An integrated kick movement is an extremely powerful thing if harnessed correctly, and that’s the subject of the next blog article. But in this article, we’re talking  drag reduction only.

And drag reduction is not cool. It is not what real coaches promote. The macho coaches. The ones who will overlook poor body position and breathing mechanics and horrible alignment and zero in on the catch as the problem. “You’re catch is slipping!” “Where’s that early vertical forearm?” “You’re dropping your elbow!” “Yep, fix that catch, kick hard, and you’re good!”

Sort of like polishing the seat on a chair with only three legs . . .

Am I ranting? Oops, didn’t mean to. Quiet, nerdy coaches don’t rant.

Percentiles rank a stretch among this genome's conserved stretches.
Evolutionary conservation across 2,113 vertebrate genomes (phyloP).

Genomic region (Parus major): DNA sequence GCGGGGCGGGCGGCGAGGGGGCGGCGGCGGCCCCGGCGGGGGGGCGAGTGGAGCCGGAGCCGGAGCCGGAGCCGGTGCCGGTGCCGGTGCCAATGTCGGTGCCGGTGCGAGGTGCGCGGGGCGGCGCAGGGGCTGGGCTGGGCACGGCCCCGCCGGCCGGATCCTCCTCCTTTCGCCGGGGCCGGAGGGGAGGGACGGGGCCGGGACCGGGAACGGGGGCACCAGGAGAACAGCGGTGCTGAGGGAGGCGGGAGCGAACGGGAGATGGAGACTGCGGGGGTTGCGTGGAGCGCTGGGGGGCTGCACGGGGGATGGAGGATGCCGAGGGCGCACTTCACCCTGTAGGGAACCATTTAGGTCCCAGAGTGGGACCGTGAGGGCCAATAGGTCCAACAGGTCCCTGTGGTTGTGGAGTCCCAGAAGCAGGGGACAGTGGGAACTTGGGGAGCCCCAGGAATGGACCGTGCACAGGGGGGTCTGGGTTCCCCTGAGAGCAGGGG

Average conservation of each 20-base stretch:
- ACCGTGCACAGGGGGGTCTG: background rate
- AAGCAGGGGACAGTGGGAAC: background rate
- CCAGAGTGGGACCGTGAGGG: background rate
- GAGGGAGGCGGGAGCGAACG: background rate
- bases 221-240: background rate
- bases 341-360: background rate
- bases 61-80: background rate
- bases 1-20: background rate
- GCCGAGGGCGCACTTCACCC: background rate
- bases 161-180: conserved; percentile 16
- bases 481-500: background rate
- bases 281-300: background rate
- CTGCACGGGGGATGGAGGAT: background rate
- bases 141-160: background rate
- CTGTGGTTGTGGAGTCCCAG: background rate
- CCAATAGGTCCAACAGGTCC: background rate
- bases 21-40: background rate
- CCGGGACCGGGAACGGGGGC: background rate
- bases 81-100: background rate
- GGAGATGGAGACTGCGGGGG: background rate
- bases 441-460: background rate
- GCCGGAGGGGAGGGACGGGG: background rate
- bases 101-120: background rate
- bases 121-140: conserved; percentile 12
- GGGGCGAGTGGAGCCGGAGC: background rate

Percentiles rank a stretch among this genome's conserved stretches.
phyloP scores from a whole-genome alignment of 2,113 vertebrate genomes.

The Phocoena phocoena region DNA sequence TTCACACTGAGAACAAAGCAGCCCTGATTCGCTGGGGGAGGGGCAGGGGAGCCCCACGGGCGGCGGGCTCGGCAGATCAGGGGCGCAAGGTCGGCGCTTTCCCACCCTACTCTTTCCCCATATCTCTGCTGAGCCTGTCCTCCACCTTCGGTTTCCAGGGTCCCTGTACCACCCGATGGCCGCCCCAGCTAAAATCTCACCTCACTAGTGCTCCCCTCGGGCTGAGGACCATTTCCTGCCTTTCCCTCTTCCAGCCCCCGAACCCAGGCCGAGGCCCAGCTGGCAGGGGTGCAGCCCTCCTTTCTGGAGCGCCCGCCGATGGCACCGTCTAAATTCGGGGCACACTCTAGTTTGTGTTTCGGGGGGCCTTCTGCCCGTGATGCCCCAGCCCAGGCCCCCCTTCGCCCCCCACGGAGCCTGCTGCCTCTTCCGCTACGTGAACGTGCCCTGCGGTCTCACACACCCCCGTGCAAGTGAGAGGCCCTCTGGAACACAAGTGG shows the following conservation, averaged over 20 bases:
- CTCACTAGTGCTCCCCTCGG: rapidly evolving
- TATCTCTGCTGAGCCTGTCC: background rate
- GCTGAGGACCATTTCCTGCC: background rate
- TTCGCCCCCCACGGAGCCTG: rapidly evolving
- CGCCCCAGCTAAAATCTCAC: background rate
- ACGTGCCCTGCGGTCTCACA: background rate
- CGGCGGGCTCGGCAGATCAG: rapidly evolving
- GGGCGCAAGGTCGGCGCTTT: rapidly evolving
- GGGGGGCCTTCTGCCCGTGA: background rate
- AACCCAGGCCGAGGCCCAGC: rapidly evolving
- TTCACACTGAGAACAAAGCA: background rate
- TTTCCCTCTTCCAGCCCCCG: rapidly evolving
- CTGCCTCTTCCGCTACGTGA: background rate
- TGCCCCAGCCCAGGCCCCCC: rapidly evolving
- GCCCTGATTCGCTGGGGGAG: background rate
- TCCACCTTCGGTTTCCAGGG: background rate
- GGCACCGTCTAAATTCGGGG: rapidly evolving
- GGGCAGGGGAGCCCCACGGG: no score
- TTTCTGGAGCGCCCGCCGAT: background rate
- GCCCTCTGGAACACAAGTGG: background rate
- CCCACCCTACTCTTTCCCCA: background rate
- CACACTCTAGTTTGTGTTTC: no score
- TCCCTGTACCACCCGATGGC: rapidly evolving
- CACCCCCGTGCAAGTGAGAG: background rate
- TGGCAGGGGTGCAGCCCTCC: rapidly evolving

[But they do slip up sometimes.]

Is a good catch important? Heck, yeah! And I love working with athletes on their catch. It’s that fun stuff you get to do once the foundation is in order. But for 99% of the athletes I see for the first time, the foundation is not in order.

Things like . . . a streamlined, hip-initiated kick.

But before I go further, I want to say this. Is there value in the propulsion created by kicking hard in a 200-meter swim race? Yes. This is a short event and my assumption here is that the competitive swimmer who races this distance does so with an efficient kick.

You see this even in long distance swim races, like the 1500-meter freestyle, when the kick really “kicks” in for the last 50 meters or the last 100 meters, because the swimmer can move faster this way for that short burst of speed to the finish.

Which brings up another important point. Do competitive swimmers adjust how hard they’re kicking depending on the distance they’re racing? I think even the layperson could answer that.  Swimmers racing a 50-meter race or a 100-meter race look different than the swimmer racing a 1500-meter event, do they not?